Spotify doesn’t pay on a “per song stream” model, exactly: the total royalty pie is split among all rights holders based on the percentage of total Spotify streams their songs garner. But the company estimates that the average song generates between $0.006 and $0.0084 per stream in royalties. This may seem like a pittance, but Spotify’s data shows that the numbers add up, at least for big artists. The company says the biggest album on the service each month typically generates more than $400,000 in royalties. A “current global star,” who Spotify chose not to disclose, generated more than $3 million in royalty payments between August 2012 and July 2013. Spotify expects these figures to increase dramatically as its revenue increases but the number of artists splitting the money remains more or less the same.

(MORE: Radiohead’s Thom Yorke Removes Music From Spotify)

Some back-of-the-napkin math using Spotify’s listenership data and these royalty figures provides a sense for how much money the hottest songs in music are making for artists and labels right now. Here are the 10 most popular songs on Spotify the week before Thanksgiving, with an estimate of how much money they’ve generated in royalties since they were released:

1. The Monster / Eminem / 35.1 million streams / $210,000 – $294,000

2. Timber / Pitbull / 32.0 million streams / $192,000 – $269,000

3. Lorde / Royals / 65.3 million streams / $392,000 – $549,000

4. OneRepublic / Counting Stars / 57.7 million streams / $346,000 – $484,000

5. Avicii / Hey Brother / 46.5 million streams / $279,000 – $391,000

6. Miley Cyrus / Wrecking Ball / 60.4 million streams / $363,000 – $508,000

7. Katy Perry / Roar / 64.6 million streams / $388,000 – $543,000

8. Avicii / Wake Me Up / 152.1 million streams / $913,000 – $1.3 million

9. Drake / Hold On, We’re Going Home /47.1 million streams / $283,000 – $396,000

10. Ellie Goulding / Burn / 53.8 million streams / $323,000 – $452,000

Note that these are the total royalty payments split between record labels, music publishers, songwriters and artists. It’s not clear exactly how much money goes to artists, but in older distribution formats, like CDs and iTunes downloads, artists often pocketed less than 10 percent of the retail price.

The picture is obviously not as rosy as these numbers would indicate for smaller acts. Spotify says a band with a “niche indie album” generated $3,300 in royalty payments in July, while a classic rock album earned $17,000.

The disclosures may help Spotify convince more acts to put their music on the service. But the company, which is not profitable, faces an ever-growing number of music streaming competitors, soon to include YouTube. Spotify may generate big dollars for artists one day, but it will have to convince a fractured listening audience that its platform is worth paying for.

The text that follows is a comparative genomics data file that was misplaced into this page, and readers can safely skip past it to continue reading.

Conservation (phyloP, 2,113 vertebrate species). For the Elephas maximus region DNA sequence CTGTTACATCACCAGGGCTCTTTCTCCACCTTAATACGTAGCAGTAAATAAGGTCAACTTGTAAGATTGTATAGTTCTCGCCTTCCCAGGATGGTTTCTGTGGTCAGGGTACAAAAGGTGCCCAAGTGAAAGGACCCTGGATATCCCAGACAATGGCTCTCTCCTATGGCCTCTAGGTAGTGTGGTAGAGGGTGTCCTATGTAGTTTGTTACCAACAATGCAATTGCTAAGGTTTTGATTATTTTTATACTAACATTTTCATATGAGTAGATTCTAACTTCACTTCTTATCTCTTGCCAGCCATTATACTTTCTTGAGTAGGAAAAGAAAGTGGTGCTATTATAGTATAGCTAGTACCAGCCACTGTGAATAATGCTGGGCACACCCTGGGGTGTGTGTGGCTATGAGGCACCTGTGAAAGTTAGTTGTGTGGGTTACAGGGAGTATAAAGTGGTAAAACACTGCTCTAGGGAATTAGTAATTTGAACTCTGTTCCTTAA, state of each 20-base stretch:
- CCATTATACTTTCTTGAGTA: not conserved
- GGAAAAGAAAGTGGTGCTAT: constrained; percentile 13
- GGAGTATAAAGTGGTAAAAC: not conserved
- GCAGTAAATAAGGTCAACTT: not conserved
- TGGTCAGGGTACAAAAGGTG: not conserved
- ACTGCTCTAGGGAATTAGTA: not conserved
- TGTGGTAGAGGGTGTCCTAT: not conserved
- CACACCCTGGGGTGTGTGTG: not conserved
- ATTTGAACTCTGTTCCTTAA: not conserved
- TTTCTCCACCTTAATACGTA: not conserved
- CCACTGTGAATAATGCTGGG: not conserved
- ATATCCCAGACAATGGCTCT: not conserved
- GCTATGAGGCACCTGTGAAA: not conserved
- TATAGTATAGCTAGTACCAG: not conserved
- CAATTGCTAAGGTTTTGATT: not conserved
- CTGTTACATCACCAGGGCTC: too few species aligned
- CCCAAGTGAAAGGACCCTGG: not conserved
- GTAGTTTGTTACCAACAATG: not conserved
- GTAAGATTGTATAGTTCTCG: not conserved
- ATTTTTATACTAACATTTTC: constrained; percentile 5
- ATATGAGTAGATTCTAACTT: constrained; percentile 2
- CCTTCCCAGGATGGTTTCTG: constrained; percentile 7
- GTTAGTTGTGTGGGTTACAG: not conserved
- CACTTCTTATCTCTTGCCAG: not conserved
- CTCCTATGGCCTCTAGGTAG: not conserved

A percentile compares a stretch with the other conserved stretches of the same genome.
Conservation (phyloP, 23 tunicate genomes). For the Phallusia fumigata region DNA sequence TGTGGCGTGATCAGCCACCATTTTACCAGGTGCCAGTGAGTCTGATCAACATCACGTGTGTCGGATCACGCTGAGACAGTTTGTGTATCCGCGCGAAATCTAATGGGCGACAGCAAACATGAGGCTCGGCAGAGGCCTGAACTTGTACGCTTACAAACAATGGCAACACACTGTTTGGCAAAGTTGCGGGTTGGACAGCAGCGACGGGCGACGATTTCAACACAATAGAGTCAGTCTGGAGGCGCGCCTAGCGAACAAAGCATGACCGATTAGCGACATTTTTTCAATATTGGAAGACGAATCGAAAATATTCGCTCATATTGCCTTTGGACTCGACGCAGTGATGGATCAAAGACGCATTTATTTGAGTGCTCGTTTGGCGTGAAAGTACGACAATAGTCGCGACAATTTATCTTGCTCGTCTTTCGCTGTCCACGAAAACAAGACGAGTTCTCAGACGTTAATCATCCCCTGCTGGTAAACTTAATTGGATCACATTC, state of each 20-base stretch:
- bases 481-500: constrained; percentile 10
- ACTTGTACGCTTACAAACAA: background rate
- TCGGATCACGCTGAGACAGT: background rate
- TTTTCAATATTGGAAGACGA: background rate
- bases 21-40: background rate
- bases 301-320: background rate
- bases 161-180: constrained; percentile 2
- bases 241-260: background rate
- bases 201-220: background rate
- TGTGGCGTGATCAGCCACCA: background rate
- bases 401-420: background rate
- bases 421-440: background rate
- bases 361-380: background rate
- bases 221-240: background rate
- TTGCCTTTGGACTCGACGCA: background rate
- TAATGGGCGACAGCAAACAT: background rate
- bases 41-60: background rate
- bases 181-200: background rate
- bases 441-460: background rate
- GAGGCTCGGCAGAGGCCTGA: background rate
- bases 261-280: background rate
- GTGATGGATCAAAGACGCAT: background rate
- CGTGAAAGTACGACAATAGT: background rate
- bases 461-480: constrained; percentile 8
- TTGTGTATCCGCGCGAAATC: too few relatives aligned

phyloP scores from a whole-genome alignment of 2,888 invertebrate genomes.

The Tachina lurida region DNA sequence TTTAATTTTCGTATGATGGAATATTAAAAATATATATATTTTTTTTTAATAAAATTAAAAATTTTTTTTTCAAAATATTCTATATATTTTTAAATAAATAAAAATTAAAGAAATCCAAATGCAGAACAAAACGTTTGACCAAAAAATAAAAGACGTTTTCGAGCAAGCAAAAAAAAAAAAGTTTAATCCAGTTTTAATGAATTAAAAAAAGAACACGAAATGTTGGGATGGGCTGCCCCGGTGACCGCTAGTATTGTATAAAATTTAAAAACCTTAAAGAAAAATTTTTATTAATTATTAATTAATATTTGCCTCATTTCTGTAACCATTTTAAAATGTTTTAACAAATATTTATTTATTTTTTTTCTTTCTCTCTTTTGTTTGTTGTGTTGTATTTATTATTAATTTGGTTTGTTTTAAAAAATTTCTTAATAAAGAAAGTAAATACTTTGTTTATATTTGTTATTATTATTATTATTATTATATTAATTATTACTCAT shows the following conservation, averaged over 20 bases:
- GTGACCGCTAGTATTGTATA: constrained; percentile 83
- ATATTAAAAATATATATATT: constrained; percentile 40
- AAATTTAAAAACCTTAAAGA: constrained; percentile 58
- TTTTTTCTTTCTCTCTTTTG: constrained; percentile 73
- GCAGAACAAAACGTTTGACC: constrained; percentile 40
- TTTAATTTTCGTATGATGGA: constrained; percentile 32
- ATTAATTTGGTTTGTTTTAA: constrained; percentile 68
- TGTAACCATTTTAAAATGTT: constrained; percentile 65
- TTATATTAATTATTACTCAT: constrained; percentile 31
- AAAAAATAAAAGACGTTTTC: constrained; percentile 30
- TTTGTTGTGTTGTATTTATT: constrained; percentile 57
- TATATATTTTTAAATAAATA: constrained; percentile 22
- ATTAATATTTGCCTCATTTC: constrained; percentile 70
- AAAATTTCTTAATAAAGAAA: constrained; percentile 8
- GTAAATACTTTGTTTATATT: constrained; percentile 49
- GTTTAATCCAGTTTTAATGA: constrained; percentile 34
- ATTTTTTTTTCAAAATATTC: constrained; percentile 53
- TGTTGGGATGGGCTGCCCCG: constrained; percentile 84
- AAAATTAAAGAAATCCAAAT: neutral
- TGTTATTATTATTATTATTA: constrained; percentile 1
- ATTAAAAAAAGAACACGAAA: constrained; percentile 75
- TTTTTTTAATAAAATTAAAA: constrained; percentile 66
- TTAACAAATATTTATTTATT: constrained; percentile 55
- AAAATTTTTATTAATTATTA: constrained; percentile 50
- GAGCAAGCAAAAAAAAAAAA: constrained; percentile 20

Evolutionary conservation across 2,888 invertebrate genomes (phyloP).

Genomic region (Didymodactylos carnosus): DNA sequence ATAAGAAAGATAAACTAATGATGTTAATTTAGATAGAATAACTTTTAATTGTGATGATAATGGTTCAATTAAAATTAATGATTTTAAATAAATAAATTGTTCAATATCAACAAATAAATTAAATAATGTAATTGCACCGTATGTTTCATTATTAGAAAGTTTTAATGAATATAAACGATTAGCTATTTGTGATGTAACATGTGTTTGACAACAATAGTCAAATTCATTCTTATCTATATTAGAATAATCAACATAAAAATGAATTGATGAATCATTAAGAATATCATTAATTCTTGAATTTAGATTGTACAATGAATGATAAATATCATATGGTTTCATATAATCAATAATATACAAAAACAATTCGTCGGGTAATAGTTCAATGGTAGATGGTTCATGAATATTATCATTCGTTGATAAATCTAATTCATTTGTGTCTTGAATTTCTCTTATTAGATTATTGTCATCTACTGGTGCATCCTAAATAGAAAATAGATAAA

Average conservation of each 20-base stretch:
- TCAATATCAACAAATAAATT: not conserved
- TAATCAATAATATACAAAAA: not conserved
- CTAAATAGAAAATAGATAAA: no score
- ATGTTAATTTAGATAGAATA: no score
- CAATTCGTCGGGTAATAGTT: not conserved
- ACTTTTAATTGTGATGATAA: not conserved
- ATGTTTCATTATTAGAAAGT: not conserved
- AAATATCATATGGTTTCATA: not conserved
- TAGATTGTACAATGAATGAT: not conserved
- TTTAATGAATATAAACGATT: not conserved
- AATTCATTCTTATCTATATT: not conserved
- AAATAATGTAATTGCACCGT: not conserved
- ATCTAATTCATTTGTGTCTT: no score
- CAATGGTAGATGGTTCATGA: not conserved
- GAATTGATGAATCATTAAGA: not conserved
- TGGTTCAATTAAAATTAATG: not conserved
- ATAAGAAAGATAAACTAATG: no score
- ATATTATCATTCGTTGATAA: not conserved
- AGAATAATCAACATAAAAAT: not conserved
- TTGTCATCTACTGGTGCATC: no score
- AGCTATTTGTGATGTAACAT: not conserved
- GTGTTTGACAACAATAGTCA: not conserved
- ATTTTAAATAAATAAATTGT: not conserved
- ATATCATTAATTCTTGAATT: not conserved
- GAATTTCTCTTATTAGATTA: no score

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fred
A-List Writer

Posts: 8282
From:Redmond, WA
Registered: Apr 2000

posted December 18, 2013 03:38 PM     Click Here to See the Profile for fred   Click Here to Email fred     Edit/Delete Message   Reply w/Quote
Good.

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HollywoodProducer
A-List Writer

Posts: 2818
From:La Canada
Registered: Jun 2000

posted November 17, 2014 02:50 PM     Click Here to See the Profile for HollywoodProducer   Click Here to Email HollywoodProducer     Edit/Delete Message   Reply w/Quote
Chief Defends Spotify After Snub by Pop Star

Since it arrived in the United States from Sweden in 2011, Spotify has been cast as both hero and villain in the music industry’s continuing debate over streaming music. It has been hailed as a potential savior through a two-tiered “freemium” model that would gradually lure listeners away from piracy. Yet Spotify’s royalty rates have also terrified many artists already worried that each new step in music’s digital evolution further devalues their work. This debate has taken center stage in the industry thanks to the decision by Taylor Swift to remove her entire catalog from Spotify. Calling streaming outlets like it “a grand experiment,” Ms. Swift told Yahoo in an interview last week: “I’m not willing to contribute my life’s work to an experiment that I don’t feel fairly compensates the writers, producers, artists and creators of this music.” Ms. Swift sold nearly 1.3 million copies of her latest album, “1989,” in its first week on sale, giving a talking point to critics who believe that Spotify, for all its hype, is not necessary for success. In response, Daniel Ek, Spotify’s chief executive, posted a statement on Spotify’s blog on Tuesday defending the service’s business model and updating some of its crucial statistics. Spotify has now paid $2 billion in royalties, he said, and it continues to grow quickly, with 50 million users around the world, 12.5 million of whom pay for subscriptions.